In November 2012, Massachusetts became one of eighteen states in the U.S. to pass a law regulating access to medical marijuana. The state has been extremely thorough and cautious in determining how to successfully implement the law, especially when it comes to the rigorous application process for those who wanted to open dispensaries in the Commonwealth. Late last month, the Department of Public Health finally awarded the first 20 licenses for medical marijuana dispensaries in 19 communities across Massachusetts. These dispensaries will be allowed to grow and sell marijuana for patients with certain debilitating medical conditions like amyotrophic lateral sclerosis (ALS), Parkinson’s disease and cancer. Many dispensaries are slated to open their doors to patients come summer.
While Question 3 passed with a landslide 63 percent of votes, many do not believe marijuana should be grouped in with more conventional treatments. In a statement from the Massachusetts Medical Society, President Ronald Dunlap, M.D., wrote, “As the state opens this new chapter in public health, the Massachusetts Medical Society must remind patients of the Commonwealth that there is insufficient scientific information about the safety of marijuana when used for ‘medicinal’ purposes. Patients should remember that marijuana lacks the rigorous testing of drugs approved by the Food and Drug Administration; that claims for its effectiveness have not been scientifically proven; and, that it poses health risks of toxins and cognitive impairment, the last condition being especially risky for young patients.”
Even though it may not have FDA approval, some studies suggest that medical marijuana can be highly effective for patients who suffer from chronic pain or cannot tolerate more traditional prescription painkillers. However, alternative medicines still carry a stigma—especially cannabis. Patients with real, debilitating conditions often have to constantly risk their safety to procure it through illegal channels.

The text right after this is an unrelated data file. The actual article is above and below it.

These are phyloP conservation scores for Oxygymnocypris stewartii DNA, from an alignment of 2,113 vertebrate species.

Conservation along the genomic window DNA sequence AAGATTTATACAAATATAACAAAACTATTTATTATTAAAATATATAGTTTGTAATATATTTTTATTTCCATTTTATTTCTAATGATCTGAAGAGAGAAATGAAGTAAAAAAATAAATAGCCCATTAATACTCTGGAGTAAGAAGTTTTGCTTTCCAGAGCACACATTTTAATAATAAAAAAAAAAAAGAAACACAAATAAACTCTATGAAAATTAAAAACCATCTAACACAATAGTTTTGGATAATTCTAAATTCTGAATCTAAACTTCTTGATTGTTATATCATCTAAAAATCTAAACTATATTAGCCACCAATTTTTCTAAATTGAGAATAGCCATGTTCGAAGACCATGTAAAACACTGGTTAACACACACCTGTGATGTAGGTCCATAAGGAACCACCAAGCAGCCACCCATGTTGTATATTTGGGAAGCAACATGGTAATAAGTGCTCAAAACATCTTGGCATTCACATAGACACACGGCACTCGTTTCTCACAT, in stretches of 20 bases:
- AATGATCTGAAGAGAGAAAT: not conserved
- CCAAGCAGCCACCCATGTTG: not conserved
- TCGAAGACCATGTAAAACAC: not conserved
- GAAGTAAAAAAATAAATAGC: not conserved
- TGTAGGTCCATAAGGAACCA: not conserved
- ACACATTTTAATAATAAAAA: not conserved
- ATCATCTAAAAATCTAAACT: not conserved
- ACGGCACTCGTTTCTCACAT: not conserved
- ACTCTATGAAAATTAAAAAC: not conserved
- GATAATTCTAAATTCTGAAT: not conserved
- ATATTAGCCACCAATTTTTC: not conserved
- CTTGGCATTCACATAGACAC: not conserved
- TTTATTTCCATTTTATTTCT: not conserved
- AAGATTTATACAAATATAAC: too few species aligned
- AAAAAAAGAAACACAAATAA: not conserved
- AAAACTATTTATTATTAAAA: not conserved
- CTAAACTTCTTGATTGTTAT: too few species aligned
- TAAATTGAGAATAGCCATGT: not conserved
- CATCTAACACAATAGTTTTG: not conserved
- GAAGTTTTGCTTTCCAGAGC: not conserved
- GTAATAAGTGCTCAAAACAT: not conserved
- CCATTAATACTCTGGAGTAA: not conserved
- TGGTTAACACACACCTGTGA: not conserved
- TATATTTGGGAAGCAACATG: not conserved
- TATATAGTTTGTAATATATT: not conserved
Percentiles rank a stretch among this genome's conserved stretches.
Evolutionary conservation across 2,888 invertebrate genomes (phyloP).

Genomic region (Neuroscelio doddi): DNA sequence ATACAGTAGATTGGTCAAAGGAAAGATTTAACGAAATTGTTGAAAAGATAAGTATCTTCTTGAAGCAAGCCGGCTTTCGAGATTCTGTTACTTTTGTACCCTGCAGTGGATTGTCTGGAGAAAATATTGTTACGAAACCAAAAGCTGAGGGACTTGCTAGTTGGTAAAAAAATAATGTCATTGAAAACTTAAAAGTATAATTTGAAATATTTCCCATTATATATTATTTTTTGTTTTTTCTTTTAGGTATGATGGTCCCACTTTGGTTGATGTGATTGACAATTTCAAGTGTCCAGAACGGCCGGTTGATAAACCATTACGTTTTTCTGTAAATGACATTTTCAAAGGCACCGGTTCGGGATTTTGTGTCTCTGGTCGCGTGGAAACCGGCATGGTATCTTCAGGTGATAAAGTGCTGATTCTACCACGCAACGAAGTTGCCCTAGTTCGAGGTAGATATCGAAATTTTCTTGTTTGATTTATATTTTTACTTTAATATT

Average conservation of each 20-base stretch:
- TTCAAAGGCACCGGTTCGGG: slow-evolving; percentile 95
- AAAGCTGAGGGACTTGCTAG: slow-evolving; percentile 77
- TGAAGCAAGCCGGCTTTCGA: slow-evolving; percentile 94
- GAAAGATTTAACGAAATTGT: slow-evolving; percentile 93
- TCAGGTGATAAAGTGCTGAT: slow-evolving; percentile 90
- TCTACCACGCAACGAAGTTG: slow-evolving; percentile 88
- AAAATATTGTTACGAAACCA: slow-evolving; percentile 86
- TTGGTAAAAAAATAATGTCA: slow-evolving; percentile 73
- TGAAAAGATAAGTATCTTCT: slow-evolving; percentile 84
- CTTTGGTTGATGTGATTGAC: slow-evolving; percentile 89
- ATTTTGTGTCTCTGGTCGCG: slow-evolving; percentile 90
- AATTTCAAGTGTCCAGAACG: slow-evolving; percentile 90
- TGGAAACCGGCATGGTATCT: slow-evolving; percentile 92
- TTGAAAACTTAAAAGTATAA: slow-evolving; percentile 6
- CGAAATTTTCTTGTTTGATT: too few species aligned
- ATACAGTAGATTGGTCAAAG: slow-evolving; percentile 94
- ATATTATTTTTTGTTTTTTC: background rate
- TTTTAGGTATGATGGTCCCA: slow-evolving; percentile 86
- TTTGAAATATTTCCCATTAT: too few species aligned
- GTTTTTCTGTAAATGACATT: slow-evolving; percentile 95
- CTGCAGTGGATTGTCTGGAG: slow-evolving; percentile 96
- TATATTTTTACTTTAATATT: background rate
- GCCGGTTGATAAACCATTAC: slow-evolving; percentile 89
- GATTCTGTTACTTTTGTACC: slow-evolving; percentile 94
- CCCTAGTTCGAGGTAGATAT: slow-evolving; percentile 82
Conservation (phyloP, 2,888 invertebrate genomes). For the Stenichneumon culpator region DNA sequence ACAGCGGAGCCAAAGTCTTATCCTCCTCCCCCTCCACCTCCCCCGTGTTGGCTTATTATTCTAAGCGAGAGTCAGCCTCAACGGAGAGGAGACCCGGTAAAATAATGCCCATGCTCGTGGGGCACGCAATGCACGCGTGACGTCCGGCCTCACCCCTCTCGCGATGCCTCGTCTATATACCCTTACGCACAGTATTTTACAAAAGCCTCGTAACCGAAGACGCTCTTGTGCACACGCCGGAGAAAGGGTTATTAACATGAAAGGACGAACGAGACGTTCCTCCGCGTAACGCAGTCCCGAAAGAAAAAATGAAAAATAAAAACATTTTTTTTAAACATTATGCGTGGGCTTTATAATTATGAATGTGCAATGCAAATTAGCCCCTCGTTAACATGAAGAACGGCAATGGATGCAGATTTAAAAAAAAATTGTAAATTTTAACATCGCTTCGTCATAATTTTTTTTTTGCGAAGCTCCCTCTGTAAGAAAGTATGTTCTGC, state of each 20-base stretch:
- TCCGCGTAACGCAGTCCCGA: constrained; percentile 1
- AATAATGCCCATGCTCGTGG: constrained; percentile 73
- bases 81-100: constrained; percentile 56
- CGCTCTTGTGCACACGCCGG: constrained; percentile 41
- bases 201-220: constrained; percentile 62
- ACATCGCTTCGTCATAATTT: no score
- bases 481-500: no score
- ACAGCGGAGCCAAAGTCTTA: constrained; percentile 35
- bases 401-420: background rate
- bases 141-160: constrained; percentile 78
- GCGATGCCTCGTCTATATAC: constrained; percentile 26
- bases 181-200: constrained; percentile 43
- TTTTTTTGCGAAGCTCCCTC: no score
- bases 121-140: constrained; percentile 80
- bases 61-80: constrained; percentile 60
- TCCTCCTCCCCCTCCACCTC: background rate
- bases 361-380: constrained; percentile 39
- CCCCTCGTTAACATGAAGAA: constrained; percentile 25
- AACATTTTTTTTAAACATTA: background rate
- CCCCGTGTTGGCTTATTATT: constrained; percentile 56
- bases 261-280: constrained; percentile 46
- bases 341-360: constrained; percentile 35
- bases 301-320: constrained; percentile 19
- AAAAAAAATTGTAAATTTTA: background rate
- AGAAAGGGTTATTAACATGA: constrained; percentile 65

Matthew Allen, executive director of the Massachusetts Patient Advocacy Alliance (MPAA), believes that one of the most beneficial parts of this law is the safety it provides to patients and medical professionals.
“The law will protect patients who already use medical marijuana from the dangers of the black market. Patients will no longer have to go to back alleys to access their medicine, and they will know that it has been tested to be free of contaminants,” Allen said.
Many people are hesitation about medical cannabis because they find it difficult to see past the way popular culture depicts marijuana and its users. Even the most progressive thinkers have trouble shaking the stereotypical image of a college-aged stoner plopped in front of the television munching on junk food.
Unfortunately, many people group medical marijuana patients in with recreational drug users. Even though medical cannabis is not a new concept, many people still find it hard to envision a marijuana patient like a middle-aged mother of two with breast cancer who can barely keep water down after rounds of harsh chemotherapy.
Allen said that he was initially attracted to the issue because he first thought of “penalties for medical marijuana use as an example of policy based on ideology, not science and fact.” After years of working with patients and their families, he said that he can “now understand that this is an issue that impacts individuals and whole communities on a deeply personal level, since it directly impacts [one’s] quality of life.”